In-N-Out Burger remains all in on Colorado Springs.
The wildly popular California-based burger chain, which announced a year ago it would expand to Colorado and make Colorado Springs its regional headquarters, plans to build a nearly 100,000-square-foot distribution center and a 150,000-square-foot office building on the city’s north side, according to recently submitted documents to city planners.
The distribution center and offices — to be built on nearly 22 acres in the 153-acre Victory Ridge mixed-use project southeast of InterQuest and Voyager parkways — were part of last year’s expansion announcement by In-N-Out and Victory Ridge’s suburban Denver developer.
But the new documents submitted to the city, along with recent comments via email from an In-N-Out official, provide new details about the size of the facilities, the chain’s plans and its commitment to Colorado Springs — which includes opening its first Colorado restaurant in two years at Victory Ridge.
According to the latest information:
• Construction of a distribution center and patty production plant would begin in the spring, with completion in summer 2020 — an “approximate schedule” as described in the documents submitted to the city. The facilities would be built southwest of InterQuest Parkway and Federal Drive in Victory Ridge.
• In-N-Out’s first restaurant, which previous documents showed would be built immediately southeast of InterQuest and Voyager, is targeted for a “late 2020” opening, said Carl Arena, the restaurant chain’s vice president of real estate and development. The 4,772-square-foot restaurant would have a single-lane drive-thru, documents show.
“All of our focus at this time is on the plans for two initial projects in Colorado Springs: a distribution center and hamburger patty production facility that has to be open and operating prior to the first store opening in Colorado, and an office building to follow,” Arena said.
“It is great to be able to report progress being made, although we are still likely two years away or so from serving our first double-double in Colorado,” he added. “We are very much looking forward to that day, and we appreciate our customers in Colorado that have shared their anticipation with us as well.”
• In-N-Out hasn’t yet purchased its property in Victory Ridge, which is home to the 14-screen Icon movie theater complex and where stores, restaurants, apartments and a sports complex are envisioned by developer Westside Investment Partners. In-N-Out and Westside are working to complete the land sale, said Otis Moore, a Westside principal. The deal should be completed before the end of the first quarter in 2019, Moore said.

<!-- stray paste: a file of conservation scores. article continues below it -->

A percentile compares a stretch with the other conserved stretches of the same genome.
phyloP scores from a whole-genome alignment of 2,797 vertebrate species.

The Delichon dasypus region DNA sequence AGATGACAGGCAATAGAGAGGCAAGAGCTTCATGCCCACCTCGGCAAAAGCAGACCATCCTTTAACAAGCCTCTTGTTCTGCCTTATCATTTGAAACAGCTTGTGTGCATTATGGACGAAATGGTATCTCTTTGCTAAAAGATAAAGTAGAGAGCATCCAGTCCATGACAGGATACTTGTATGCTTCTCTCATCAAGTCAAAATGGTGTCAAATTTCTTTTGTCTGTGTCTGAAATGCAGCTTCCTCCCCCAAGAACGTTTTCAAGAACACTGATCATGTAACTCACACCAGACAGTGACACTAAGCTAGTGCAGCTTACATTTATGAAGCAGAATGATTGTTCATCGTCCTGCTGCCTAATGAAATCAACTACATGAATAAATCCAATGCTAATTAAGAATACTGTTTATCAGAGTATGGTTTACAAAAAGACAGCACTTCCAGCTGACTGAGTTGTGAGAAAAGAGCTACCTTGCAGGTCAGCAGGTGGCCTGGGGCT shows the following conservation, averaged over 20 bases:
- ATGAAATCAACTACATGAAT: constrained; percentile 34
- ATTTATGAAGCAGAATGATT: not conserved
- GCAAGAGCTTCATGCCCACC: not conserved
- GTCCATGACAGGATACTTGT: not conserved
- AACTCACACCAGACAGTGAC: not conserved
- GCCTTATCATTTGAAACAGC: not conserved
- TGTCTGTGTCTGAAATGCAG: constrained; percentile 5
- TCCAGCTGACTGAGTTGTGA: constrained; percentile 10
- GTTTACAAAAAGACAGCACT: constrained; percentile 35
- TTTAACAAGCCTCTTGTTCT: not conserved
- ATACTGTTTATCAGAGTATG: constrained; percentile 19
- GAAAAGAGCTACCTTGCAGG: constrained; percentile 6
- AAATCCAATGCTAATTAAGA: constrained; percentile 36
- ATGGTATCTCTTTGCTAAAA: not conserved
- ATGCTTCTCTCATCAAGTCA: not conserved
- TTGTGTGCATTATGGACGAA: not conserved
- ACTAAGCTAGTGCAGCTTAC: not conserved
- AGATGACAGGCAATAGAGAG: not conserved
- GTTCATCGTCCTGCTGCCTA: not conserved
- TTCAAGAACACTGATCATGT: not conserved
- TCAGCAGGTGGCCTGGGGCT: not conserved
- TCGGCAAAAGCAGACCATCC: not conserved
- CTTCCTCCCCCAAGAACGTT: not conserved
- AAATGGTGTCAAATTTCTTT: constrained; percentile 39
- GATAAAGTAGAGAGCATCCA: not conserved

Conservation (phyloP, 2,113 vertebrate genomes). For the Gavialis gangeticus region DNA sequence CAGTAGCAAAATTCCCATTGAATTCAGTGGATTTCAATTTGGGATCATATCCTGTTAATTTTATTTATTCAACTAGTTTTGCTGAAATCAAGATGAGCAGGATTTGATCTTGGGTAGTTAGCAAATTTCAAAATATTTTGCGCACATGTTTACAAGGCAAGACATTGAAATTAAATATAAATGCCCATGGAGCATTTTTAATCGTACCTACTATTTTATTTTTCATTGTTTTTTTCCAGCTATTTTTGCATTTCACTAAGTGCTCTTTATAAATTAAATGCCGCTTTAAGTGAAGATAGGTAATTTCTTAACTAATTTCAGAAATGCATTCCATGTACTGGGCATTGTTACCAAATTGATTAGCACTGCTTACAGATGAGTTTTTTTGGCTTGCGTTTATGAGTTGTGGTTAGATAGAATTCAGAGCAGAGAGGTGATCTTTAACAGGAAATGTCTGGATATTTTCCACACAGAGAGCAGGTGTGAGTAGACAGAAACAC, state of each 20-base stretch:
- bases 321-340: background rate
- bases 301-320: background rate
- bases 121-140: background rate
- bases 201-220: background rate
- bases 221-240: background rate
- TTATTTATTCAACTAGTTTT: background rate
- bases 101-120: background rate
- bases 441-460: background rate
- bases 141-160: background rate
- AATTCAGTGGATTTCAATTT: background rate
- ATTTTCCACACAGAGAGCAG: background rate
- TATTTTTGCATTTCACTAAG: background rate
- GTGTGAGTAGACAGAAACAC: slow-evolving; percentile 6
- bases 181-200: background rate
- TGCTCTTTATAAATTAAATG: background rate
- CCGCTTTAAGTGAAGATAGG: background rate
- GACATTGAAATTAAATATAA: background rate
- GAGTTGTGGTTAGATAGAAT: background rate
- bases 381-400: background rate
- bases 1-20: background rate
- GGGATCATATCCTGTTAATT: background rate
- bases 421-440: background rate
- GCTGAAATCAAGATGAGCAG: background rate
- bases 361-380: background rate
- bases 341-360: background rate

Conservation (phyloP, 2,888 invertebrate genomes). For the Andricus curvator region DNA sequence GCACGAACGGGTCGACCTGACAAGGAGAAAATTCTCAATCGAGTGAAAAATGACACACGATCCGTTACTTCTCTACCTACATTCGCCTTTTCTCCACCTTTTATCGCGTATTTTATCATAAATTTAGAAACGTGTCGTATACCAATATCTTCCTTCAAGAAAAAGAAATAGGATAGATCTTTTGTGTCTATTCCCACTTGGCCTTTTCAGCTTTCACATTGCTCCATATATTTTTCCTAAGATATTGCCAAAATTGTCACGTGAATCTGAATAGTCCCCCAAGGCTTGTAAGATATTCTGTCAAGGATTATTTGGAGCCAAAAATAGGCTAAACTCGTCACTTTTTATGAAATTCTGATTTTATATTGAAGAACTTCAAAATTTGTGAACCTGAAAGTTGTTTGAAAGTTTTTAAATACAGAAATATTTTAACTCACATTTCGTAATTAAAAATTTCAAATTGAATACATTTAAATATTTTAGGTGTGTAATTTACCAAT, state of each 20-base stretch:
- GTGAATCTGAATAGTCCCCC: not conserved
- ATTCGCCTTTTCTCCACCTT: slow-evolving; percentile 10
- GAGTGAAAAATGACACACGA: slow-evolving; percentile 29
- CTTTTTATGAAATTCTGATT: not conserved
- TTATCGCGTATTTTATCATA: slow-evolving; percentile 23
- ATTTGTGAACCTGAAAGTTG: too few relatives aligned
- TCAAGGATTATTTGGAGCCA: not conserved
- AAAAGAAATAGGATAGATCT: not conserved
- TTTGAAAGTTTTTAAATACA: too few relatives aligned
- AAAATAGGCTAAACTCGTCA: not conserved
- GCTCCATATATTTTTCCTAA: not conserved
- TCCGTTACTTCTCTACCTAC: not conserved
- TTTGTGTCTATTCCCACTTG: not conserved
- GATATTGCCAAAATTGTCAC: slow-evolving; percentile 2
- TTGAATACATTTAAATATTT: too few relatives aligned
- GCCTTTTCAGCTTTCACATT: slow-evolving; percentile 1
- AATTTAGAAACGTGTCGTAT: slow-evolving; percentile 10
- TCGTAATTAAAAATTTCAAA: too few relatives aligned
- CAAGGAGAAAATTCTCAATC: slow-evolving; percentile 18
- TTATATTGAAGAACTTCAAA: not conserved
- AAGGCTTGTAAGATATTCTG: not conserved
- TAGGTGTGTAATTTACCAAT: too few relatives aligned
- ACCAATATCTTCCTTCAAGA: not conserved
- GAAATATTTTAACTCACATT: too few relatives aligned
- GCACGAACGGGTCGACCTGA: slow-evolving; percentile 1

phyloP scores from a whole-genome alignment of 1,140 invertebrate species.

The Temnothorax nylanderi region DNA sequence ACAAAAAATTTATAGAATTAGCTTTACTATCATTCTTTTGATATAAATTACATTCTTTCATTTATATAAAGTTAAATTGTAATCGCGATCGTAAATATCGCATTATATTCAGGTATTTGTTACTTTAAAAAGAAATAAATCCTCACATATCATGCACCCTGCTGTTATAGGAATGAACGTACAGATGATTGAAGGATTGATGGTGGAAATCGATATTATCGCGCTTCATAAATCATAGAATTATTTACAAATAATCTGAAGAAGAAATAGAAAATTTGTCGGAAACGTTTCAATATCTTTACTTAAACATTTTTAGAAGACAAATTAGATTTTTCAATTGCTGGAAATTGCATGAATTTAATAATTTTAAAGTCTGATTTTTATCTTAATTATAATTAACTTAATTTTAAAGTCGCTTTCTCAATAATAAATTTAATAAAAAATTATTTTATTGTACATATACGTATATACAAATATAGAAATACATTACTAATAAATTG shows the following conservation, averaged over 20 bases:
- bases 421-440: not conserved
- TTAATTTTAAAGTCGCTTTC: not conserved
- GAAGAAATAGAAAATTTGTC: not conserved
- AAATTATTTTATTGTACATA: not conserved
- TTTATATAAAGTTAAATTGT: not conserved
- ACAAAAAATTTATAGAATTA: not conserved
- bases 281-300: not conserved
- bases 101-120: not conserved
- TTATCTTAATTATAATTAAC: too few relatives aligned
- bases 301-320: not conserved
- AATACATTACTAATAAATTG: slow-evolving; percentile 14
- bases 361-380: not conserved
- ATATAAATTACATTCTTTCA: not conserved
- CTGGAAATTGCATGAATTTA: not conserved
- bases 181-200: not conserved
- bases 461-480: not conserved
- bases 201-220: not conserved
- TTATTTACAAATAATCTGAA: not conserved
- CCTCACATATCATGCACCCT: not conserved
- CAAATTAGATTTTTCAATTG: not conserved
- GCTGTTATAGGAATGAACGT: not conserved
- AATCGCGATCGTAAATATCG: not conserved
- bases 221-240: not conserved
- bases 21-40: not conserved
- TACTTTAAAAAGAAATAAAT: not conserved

“We’re looking forward to them being a land owner out there at Victory Ridge,” Moore said.
• Some news outlets reported last year that the Colorado Springs distribution center could serve 50 restaurants, but Arena said he can’t say yet how many locations In-N-Out will have in Colorado.
“While we continue to develop our plans for our first store locations in Colorado, it would be premature to speculate on the total number of restaurants that will eventually operate there,” he said. “We do know that growth will be deliberate and controlled; that has always been part of our strategy here at In-N-Out Burger.”
• The distribution and patty production facilities would be set back from the street, while landscaping would shield the development.
• The office building is planned as part of a second phase of In-N-Out’s development at Victory Ridge. No timetable for construction of the building was provided in documents submitted to the city. A helicopter landing pad and employee parking also are shown in the documents.
In-N-Out announced its expansion to Colorado in November 2017 after years of clamoring by state residents. The chain, founded 70 years ago in Southern California and with more than 300 restaurants, has developed a cultlike following for its burgers, fries and shakes. Colorado will join California, Arizona, Nevada, Oregon, Utah and Texas as home to In-N-Out.